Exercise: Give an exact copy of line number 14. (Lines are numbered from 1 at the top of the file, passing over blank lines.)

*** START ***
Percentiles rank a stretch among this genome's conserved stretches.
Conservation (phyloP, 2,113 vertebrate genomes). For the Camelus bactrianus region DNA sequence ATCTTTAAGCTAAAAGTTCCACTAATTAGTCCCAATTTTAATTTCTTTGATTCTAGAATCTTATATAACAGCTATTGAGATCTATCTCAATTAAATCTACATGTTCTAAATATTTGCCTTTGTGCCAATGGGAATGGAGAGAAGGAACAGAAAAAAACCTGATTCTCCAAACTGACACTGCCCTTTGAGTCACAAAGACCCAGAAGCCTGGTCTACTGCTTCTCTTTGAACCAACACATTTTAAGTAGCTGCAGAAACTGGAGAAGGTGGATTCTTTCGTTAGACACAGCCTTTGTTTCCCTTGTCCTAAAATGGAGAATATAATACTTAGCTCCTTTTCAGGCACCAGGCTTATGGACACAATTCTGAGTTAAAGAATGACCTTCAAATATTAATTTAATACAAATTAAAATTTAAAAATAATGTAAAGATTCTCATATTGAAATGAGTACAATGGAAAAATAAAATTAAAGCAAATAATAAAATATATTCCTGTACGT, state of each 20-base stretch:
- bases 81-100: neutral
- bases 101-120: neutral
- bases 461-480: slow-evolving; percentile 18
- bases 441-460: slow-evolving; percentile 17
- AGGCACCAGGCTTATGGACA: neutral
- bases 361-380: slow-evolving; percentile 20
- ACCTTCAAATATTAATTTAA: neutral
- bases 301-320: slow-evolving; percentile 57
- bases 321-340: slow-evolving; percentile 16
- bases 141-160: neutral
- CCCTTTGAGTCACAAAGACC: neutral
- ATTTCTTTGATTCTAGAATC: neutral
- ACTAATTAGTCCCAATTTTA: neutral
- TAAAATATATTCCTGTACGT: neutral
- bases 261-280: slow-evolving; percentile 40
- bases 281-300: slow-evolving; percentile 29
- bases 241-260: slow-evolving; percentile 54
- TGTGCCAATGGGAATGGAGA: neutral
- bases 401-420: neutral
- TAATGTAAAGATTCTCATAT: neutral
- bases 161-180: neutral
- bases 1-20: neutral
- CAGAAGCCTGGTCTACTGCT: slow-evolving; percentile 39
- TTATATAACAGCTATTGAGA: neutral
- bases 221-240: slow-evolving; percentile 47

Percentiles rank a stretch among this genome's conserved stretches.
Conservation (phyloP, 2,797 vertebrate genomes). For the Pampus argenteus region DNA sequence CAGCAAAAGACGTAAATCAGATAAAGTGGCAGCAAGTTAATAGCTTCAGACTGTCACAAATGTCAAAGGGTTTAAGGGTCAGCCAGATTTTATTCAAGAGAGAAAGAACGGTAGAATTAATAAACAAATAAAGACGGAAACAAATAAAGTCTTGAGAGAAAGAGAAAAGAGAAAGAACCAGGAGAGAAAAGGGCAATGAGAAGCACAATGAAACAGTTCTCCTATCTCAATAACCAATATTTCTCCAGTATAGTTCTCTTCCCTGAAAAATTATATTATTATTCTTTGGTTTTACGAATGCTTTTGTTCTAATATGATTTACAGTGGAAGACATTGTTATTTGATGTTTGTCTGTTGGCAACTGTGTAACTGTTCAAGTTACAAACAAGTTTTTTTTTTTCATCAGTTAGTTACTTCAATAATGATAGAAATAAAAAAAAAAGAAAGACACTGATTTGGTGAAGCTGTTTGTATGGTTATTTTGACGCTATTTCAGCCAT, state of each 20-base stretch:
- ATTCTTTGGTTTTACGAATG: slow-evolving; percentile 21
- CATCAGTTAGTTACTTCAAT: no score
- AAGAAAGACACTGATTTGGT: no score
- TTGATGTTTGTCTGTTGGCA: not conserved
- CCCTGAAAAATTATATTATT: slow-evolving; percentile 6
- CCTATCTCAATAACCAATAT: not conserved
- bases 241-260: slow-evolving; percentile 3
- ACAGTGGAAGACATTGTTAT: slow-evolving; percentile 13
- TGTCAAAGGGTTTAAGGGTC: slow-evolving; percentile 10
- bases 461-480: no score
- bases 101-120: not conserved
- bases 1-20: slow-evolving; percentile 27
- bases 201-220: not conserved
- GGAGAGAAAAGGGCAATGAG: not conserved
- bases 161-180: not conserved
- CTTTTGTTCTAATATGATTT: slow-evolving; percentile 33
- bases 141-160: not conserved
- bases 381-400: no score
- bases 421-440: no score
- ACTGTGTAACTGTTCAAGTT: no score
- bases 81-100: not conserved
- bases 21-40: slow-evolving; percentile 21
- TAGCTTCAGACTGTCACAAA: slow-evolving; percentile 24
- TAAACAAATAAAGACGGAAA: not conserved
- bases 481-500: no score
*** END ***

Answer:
- ATTTCTTTGATTCTAGAATC: neutral